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Young Guns Go for It

15 January 2016 | Updated 01 January 1970

The government and the Metropolitan Police Force's  announcement that there are going to be more armed officers available on the streets of London has been welcomed by the Metropolitan Police Federation.

This week, Met Commissioner Sir Bernard Hogan-Howe revealed (from the back of his brand new £65K Range Rover) that the force will double the number of armed response vehicles on patrol in the capital, as well as train an extra 300-400 to support those armed response vehicles.

The Federation says the move would take the number of armed officers in London up to as many as 2,800.

Federation chairman, Ken Marsh, said it is right to increase the number of firearms officers in the capital: “Clearly our Commissioner has had an opportunity to look at the number of officers required strategically since the attacks in Paris and other areas in Europe and has recognised that we do need more firearms officers available on the streets of London.

 “We’ve had a good look at the capability and it's been recognised that to deal with major incidents in the centre of London we need to make more officers available with firearms. We have a large number of officers but it's the number of firearms officers that we need to increase.”


Legal protection for officers

However, Mr Marsh said that all firearms officers in the force need to be protected – possibly by new laws – so they can do their job without worrying about what could happen after an incident.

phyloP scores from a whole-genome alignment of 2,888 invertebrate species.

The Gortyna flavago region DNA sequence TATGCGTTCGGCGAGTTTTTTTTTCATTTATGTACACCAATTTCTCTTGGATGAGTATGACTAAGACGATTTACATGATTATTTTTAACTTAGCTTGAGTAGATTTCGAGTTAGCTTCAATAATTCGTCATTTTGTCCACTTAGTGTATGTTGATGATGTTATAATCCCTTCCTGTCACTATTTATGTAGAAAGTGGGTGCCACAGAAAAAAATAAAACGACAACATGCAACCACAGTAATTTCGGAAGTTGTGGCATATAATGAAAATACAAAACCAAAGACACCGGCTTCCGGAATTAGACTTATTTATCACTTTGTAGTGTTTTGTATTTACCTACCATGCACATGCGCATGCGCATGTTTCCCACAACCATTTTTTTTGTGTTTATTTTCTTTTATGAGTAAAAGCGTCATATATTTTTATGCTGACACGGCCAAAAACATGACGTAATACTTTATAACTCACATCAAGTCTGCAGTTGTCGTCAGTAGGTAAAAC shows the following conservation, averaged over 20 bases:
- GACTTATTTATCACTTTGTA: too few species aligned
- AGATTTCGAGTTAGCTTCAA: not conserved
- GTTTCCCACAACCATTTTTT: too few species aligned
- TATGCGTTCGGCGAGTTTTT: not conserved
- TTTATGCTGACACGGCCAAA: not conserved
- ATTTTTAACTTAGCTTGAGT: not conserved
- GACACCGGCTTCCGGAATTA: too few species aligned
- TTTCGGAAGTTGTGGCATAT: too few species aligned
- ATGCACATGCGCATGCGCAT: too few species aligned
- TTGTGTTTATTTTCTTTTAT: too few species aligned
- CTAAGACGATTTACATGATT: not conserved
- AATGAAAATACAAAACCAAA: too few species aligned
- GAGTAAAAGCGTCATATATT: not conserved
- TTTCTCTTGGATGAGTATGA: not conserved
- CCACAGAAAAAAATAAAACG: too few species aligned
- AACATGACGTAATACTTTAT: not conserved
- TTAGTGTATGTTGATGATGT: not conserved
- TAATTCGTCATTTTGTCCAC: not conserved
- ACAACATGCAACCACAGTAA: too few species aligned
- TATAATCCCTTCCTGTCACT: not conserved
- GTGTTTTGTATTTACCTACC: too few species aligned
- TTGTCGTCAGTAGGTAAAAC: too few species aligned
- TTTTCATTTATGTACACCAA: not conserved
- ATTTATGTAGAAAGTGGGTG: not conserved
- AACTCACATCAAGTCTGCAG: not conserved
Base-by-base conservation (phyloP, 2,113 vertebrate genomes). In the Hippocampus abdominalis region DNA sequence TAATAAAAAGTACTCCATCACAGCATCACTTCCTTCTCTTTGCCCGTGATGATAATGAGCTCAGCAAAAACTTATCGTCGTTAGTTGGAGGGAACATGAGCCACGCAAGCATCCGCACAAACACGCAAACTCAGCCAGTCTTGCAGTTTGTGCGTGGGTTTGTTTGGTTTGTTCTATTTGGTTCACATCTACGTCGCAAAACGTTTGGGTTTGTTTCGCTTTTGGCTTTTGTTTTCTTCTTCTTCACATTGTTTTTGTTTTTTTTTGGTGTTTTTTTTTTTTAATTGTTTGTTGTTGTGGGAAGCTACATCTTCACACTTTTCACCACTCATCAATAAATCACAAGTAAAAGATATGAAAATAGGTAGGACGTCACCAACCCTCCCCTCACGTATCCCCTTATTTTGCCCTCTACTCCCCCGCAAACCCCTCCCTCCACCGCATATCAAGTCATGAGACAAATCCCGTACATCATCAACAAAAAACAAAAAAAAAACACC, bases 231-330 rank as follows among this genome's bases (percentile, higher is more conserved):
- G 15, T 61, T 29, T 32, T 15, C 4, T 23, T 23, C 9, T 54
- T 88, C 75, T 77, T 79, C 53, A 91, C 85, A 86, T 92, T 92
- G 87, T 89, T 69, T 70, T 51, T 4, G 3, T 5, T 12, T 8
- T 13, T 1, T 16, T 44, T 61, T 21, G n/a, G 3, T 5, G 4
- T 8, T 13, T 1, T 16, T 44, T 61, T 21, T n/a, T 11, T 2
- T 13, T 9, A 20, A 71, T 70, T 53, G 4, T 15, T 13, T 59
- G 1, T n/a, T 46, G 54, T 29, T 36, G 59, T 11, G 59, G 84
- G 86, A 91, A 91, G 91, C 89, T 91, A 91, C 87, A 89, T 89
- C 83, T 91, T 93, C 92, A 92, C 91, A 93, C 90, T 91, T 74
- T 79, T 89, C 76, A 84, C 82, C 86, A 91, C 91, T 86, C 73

He added: “We need to recognise that all our firearms officers in the Metropolitan Police are volunteers, they all apply to do it. We need to understand what we're doing for them in terms of their protection when they go out and put themselves in front of everyone else to protect the public of London.

 “We've heard the Prime Minister recently make comments around firearms officers being protected by law. We need to recognise that and look at changing legislation if required so that when they go out and pull the trigger – and it's a honestly held belief – that they're going to be fully backed by their colleagues and the government.

 “Firearms officers are obviously looking very carefully at recent incidents that have taken place. They're looking very carefully at the support they get and they need to be recognised for that. If a scenario takes place like the Paris attacks, we need to make sure that our officers can go out and do their jobs efficiently without worrying what the outcome will be afterwards.”

Picture: Ken Marsh

Article written by Brian Shillibeer | Published 15 January 2016


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